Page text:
Principal Definitions of Reliability

  • Sergei V. Petinov
Part of the Solid Mechanics and Its Applications book series (SMIA, volume 251)


The principal definitions of the in-service reliability of structures are briefly described, such as operational life, intended life, residual life, etc. The causes of structural failures, encircling incomplete knowledge of the service loading, materials properties, approximations in analyses, effects of production and revelations of the so-called “human factor” are indicated. An emphasis is made on the probabilistic considerations in evaluation of intended life of structures in design and of residual life at inspections and when the indication of the damage process are observed. The current concepts of reliable design are briefly discussed.

1.1 General

The in-service reliability (reliability) means the ability of a structure to perform and maintain its intended functions under stated conditions within a given operating time, life cycle. Reliability is provided, as said briefly in above, by durability (sustainability), safe operation, integrity, accessibility for inspection, and reparability.

The durability indicator is operational life of a structure, total time since it is placed in service or since recommencing service until the onset of a limit state. Alternatively, termination of service may be the result of economical considerations.

The operational life may be estimated in terms of time, by the number of hours (e.g., engine life cycle), years (ships and marine structures) or by the number of load cycles, fluctuations (structures of bridges, cranes, ships, etc.). And even in this case, time may be a preferred measure of operational life because in many applications the intensive variable loading periods are followed by moderate and insignificant loading phases or by the “off-trade” periods necessary for maintenance (e.g., painting) and for repair.

A key component of structural reliability is the intended life of structure. Intended life is established in design based on technical and economic considerations. It may be formulated in terms of probability, characterized by probability to exceed a certain time, or stated as a deterministic, non-random value (e.g., 25 years, 500 h). Evaluation of intended life in design is based also on considerations of strength, dynamic properties of a structure, application of design loads, and material resistance according to current standard procedures, reflecting the past experience.

Manufacturing of structure, even when the rules would be strictly followed, as said in above, unavoidably introduces deviations from the design, especially of local configuration of welded details. At this stage of life cycle, the properties of technological realization of structure would develop, and the structure acquires individual properties. Respectively, it allows the first refining assessment of intended life based on results of the postproduction inspection and evaluation of fitness for purpose. However, in entering service phase the reliability of structure remains a statistical characteristic mostly because of uncertainties in service loading.

Further on, in service the condition of structure is periodically assessed through inspections and information from monitoring systems aimed at detection of possible damages and making decision on continuation of service or on repair. Either of these decisions must be supported by assessment of residual life of structure commencing from inspection or repair until conditions for termination of service of structure would be attained.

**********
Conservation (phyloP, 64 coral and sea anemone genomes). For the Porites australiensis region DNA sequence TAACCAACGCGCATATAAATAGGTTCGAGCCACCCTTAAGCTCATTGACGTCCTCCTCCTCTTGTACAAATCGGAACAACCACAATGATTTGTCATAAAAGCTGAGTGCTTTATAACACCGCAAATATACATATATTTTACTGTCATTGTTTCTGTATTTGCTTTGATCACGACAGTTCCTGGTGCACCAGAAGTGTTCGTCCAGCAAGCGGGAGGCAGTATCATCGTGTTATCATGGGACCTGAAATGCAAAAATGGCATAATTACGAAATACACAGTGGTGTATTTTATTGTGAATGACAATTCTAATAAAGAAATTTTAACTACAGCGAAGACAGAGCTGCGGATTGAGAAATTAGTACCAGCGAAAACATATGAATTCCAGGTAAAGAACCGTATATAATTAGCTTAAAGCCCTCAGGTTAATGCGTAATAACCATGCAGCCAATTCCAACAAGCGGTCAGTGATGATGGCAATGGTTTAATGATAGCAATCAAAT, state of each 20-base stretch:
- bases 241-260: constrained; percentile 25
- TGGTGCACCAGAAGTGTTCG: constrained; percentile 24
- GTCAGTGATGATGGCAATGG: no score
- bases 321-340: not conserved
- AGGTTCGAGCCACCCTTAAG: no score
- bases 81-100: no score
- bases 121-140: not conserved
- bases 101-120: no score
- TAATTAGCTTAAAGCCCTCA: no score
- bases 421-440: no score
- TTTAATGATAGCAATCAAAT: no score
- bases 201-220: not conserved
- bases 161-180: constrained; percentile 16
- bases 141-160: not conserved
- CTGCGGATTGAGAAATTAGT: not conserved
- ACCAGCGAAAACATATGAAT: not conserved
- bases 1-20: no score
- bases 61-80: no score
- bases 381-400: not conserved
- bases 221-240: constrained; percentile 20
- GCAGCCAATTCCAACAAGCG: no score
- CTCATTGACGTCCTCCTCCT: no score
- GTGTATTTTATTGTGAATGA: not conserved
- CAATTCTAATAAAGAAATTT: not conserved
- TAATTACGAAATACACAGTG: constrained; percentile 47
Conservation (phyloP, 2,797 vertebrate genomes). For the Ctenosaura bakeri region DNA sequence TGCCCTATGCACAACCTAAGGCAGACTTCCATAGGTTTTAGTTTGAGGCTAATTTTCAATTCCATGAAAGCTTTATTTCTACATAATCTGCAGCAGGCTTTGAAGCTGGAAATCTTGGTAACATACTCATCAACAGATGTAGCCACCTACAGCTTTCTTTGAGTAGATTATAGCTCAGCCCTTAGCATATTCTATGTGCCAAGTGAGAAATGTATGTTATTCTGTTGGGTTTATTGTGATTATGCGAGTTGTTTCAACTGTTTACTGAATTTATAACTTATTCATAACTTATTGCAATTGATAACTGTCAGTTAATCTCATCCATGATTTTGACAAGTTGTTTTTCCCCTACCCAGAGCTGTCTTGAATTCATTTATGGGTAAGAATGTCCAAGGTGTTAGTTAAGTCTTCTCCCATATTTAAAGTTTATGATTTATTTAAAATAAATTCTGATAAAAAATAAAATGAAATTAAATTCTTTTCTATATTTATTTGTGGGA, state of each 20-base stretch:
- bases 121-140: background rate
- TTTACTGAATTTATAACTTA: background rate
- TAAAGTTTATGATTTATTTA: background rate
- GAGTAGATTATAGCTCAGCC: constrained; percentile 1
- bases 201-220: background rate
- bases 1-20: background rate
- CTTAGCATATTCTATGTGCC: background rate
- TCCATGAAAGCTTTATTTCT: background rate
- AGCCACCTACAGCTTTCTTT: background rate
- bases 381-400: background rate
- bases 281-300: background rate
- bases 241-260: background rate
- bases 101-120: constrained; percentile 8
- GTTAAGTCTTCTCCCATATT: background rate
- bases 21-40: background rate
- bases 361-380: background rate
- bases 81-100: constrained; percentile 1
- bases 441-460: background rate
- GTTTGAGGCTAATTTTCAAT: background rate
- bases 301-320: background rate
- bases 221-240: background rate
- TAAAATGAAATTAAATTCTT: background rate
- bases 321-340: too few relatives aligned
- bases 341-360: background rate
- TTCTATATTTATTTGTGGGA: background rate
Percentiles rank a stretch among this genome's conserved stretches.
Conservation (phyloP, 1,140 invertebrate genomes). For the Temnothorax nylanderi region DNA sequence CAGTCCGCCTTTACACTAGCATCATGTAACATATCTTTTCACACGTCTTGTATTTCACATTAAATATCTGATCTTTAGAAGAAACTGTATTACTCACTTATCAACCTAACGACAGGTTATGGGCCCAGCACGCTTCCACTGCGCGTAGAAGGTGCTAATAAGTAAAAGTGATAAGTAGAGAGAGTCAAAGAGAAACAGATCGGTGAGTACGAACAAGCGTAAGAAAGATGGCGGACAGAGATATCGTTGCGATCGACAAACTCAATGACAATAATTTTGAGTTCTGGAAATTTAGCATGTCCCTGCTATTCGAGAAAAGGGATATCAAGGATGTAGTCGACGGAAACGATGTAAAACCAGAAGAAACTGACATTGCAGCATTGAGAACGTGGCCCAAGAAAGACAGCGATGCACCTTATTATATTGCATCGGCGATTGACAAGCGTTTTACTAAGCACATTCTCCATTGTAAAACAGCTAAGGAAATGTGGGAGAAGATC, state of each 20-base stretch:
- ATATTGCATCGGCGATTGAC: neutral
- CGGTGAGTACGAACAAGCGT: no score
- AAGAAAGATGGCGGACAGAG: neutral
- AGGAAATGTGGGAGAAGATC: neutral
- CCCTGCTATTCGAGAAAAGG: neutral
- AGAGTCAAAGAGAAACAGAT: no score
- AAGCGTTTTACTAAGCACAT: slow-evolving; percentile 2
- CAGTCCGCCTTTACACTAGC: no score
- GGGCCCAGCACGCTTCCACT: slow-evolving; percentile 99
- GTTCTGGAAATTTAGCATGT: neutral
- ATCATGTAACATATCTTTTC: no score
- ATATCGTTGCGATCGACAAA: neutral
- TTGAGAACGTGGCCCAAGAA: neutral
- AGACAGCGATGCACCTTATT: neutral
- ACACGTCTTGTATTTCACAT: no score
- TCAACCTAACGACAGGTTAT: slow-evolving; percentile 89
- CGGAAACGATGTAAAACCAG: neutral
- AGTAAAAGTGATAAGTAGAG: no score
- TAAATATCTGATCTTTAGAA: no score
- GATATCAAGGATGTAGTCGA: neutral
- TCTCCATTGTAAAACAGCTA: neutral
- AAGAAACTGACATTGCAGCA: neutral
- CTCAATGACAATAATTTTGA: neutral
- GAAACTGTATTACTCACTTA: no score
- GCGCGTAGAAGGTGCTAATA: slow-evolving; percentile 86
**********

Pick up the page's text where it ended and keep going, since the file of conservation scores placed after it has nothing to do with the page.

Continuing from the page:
Since the assessment of residual life is based on information on the current condition of the structure (in particular, of “critical location,” prone to development of damages) and on refining the loading history, the residual life becomes the individual property of structure.

The limit state is a set of conditions which form the moment when the life cycle of a structure would be exhausted. Termination of the life cycle may result in the obsolescence, decreasing of efficiency and safety, increasing intensity of local failures.

The onset of a limit state may be the result of accident overloads of structure, which could not be considered in design (e.g., recent combination of earthquake and tsunami in Japan, which caused serious failures at the nuclear power station “Fukushima”). A more regular scheme is realized when the limit state is attained by accumulation of damages (caused by fatigue, corrosive wear, progressive deformation of shells and panels, etc.).

Onset of a limit state is considered failure, although development of local damages and failures may occur early in service, well before exhaustion of life cycle, so-called “infant failure.” These are typically caused by errors in design, by violation of established procedures in manufacturing (e.g., by incomplete penetration welds, misalignments of the prime load-carrying members).

It may be impractical technically and economically to put efforts toward providing fail-proof service of certain systems, structures. It is important that in-service damages and failures were localized, not menacing integrity and safety of a structure, and economical consequences of damages were reasonable (cost of repairs, of interruption of service).

Summing up, the following causes of structural failures may be mentioned in different applications, e.g., in bridge, crane building, in transportation technologies: